Family Participation


Families of children with special health care needs will partner in decision-making at all levels and will be satisfied with the services they receive.

Families are the constants in the child's life and are pivotal in making any system work. Family members, including those representative of the culturally diverse communities served, must have a meaningful, enduring, and leading role in the development of systems at all levels of policy, programs, and practice. Family voices must be heard, and families should be at each table where decision are made. Thus, the involvement of families is a key indicator of systems development.

Family Voices, as the National Center for Family Professional Partnerships, collaborates with family leaders, Family-to-Family Health Information Centers, State Title V Children with Special Health Care Needs Programs and other partners such as the Association of Maternal and Child Health Programs to strengthen and broaden the support for family/professional partnerships.

The National Center for Cultural Competence promotes the integration of culturally competent values, practices and policies into existing service systems to address issues related to quality, access, and disparities.

 

About Partnerships

A partnership is a relationship between individuals or groups that is characterized by mutual cooperation and responsibility for the achievement of a specified goal.  Partnerships have been used as successful models in many disciplines.  In health care, evidence has shown that strong doctor-patient relationships improve patient and family health outcomes2.  Key to such partnerships are the following principles3:

  • Families and professionals work together in the best interest of the child and the family. As the child grows, s/he assumes a partnership role.
  • Everyone respects the skills and expertise brought to the relationship.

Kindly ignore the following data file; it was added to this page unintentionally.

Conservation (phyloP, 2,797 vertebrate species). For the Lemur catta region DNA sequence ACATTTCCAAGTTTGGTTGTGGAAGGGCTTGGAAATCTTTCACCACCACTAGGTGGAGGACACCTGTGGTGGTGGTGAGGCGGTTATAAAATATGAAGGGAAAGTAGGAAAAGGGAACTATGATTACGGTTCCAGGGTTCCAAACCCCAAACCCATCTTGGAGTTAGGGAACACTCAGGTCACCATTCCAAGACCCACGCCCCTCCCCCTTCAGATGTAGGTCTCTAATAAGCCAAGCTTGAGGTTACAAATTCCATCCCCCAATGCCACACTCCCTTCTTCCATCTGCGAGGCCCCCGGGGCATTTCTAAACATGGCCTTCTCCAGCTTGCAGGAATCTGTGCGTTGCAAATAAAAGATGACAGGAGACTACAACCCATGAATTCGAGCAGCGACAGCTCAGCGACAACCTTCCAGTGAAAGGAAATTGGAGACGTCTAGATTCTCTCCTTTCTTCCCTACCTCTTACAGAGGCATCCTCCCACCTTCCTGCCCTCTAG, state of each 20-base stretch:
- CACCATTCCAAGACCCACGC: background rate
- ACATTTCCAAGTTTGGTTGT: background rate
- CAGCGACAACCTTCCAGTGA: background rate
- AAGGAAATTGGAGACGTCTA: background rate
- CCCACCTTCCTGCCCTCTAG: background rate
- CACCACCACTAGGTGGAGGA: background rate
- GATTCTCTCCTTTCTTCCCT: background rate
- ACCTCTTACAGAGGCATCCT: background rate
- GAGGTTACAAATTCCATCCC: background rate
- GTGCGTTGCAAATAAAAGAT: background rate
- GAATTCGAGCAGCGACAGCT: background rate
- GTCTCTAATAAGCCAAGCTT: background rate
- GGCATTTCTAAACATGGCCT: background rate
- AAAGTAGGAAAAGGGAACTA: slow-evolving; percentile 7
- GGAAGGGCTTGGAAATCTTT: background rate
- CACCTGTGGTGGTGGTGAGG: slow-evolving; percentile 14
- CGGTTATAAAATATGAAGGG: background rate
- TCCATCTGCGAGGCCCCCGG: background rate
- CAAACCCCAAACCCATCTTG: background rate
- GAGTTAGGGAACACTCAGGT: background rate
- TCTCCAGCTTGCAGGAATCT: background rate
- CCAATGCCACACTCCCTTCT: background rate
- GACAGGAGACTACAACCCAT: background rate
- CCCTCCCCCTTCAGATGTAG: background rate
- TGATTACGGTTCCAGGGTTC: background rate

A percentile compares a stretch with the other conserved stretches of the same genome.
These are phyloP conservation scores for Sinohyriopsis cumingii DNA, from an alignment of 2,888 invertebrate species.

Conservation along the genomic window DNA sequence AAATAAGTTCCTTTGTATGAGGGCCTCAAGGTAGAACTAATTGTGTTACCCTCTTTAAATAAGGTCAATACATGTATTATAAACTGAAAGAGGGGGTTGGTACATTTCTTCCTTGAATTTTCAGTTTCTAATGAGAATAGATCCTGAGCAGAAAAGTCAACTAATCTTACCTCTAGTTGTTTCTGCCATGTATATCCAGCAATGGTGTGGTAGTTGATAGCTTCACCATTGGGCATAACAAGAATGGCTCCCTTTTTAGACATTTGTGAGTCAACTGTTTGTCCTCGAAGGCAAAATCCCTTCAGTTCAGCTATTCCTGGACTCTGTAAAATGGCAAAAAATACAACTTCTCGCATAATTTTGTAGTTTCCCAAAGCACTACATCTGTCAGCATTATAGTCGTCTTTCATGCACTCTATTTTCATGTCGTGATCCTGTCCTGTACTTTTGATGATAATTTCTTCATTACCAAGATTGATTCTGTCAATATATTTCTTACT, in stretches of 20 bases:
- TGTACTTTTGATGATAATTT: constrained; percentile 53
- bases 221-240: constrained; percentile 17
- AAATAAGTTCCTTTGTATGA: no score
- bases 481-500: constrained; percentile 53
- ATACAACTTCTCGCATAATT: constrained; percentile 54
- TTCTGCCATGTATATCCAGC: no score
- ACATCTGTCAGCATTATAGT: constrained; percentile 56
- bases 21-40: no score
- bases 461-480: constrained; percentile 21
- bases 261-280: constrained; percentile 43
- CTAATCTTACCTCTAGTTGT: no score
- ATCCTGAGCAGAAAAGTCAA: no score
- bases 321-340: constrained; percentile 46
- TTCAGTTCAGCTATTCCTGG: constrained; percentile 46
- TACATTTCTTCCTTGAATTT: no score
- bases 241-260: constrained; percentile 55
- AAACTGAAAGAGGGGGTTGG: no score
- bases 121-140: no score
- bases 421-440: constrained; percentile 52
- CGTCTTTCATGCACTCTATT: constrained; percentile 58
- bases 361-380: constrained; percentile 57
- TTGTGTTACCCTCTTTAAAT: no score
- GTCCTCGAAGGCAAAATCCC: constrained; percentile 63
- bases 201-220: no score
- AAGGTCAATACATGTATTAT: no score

• Trust is acknowledged as fundamental.
  • Communication and information sharing are open and objective.
  • Participants make decisions together.
  • There is a willingness to negotiate.

 

Partnership Roles

Partnering with your child's provider: As your child's most consistent caregiver, you know your child with special health care needs in ways that no one else can, and you have the most vested interest in ensuring that your child's health care needs are met. Your perspective on when something is wrong or how a treatment or medication is working is essential to the providers who treat your child.  Communication is critical to developing a partnership with your child's provider. To learn more about working with your child's provider, please read Families Partnering with Providers.

Partnering with managed care plans: The financing of health care for most children with special health care needs is provided by managed care plans, which by definition, control access to services and programs.  Just as you do with your child's provider, you can help managed care plans to understand what works well and what doesn't with their programs and policies.  Many managed care plans work with family advisors to learn more about the populations they serve.  To learn more about working with your child's health plan, please read Parent's Partnering with Managed Care Plans.

Partnering with Title V: Federal health care programs such as Medicaid are administered by state Title V departments and partnership roles for families are often included in these programs to ensure the family perspective. Families in these roles are critical to helping our government understand our needs in caring for our children with special health care needs. Please click here to learn more about working with Title V.

Partnering with other family leaders: In advocating for their child, many parents have learned the importance and value of speaking out for larger systems change.  Advocacy groups, whether disability-specific or broader (such as Family Voices), arose because a few individuals wanted a better life for their child and believed they could make a difference.  By joining your voice with others, your message is stronger.  To learn more about working with other family leaders, please read Guidelines for Organizing or visit Family Voices in the States.

  1. Maternal and Child Health Bureau: Achieving and Measuring Success: A National Agenda for Children with Special Health Care Needs
  2. American Academy of Pediatrics, Committee on Hospital Care: Policy statement:  Family-Centered Care and the Pediatrician's Role Pediatrics, Vol. 112, No. 3, September 2003
  3. Maternal and Child Health Bureau: Family-Centered Care